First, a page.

I'm trying to draw a line between two specified points, by updating values in an array which is heightxWidth with each element a set of four bytes (r,g,b,a). In my naive implementation I get the top line which reaches a point with jagged steps in the top line shown below. My question is, how do I accomplish the standard canvas line effect without jumps seen here as the lower line shown below?

enter image description here

  • $\begingroup$ I don't know what "the standard canvas" is, but it sounds like the term you want to search for is "antialiasing", e.g. en.wikipedia.org/wiki/Xiaolin_Wu's_line_algorithm $\endgroup$ – Simon F Jun 19 '19 at 15:44
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    $\begingroup$ yes this is exactly what I was looking for! $\endgroup$ – Li Brary Jun 19 '19 at 21:21
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    $\begingroup$ @SimonF if you want to formulate your comment as an answer I will accept? $\endgroup$ – Li Brary Jun 20 '19 at 20:38

The problem you are seeing, i.e. "jaggies" or "staircasing", is an example of the more general problem known as "aliasing" and, in the graphics field, the term you want to search for is "Antialiasing".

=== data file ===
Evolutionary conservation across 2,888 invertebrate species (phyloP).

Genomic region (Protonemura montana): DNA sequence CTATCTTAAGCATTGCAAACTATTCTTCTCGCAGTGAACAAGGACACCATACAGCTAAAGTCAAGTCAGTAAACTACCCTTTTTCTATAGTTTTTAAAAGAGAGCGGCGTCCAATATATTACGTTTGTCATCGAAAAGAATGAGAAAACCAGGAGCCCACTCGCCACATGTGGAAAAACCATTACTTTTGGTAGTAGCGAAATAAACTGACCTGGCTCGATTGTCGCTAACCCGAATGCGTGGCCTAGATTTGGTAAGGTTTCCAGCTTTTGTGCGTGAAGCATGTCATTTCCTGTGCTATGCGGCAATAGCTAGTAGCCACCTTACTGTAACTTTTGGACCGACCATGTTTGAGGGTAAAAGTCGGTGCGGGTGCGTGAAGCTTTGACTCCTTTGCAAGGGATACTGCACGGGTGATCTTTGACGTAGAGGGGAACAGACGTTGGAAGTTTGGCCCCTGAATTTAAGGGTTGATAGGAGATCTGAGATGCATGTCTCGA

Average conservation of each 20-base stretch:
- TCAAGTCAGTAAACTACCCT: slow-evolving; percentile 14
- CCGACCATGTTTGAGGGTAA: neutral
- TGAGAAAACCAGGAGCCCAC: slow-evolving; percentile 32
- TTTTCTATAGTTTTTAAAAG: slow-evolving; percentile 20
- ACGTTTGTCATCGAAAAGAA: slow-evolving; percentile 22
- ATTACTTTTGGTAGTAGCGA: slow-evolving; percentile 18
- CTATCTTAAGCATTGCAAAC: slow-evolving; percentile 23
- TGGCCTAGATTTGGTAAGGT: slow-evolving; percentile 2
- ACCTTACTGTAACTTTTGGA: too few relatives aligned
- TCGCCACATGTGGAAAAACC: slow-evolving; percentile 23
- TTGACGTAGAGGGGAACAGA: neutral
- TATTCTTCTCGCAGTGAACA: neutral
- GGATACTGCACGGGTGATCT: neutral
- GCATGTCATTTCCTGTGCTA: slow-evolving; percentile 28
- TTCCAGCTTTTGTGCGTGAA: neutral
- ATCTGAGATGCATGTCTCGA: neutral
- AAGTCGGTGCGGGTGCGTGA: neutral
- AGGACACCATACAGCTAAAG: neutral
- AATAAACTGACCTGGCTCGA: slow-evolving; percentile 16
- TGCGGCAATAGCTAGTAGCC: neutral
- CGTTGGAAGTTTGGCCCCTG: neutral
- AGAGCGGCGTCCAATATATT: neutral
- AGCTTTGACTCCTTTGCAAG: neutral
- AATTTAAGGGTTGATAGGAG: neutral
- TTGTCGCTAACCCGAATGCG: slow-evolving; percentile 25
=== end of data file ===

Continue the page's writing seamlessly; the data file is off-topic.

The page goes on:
Aliasing occurs when you undersample a signal. If a signal contains frequencies at or above the Nyquist Frequency, which is 1/2 the sampling frequency, those higher frequencies will come back "in disguise" i.e. "under an alias".

The example I often give to new starters to explain the problem is:

Imagine you've started at a new job and work solidly, 9 to 5, except for a 1hr break from 12 to 1.
The boss, however, regularly walks around the building at 12:30 and never sees you at your desk. He therefore concludes you are lazy and so don't get a pay rise

That is an example of aliasing. The boss needs to sample at a (much) higher rate. (Randomised/stratified sampling would also help :-) )

In your line drawing example, I expect you are taking one sample per pixel, but if you do a Fourier analysis of a line, you will see it contains an infinite spread of frequencies. It's these higher frequencies (plus the reconstruction of the sampled results - which I've ignored) that can lead to the jaggy results.

The ideal solution is to low pass filter your incoming signal before sampling it, but that's 'nontrivial' with geometric data.

There are, however, multiple practical approaches to mitigating the problem, including supersampling (SSAA) and multispampling (MSAA), but in your case, perhaps something like Wu's method for antialiased line drawing will suffice.

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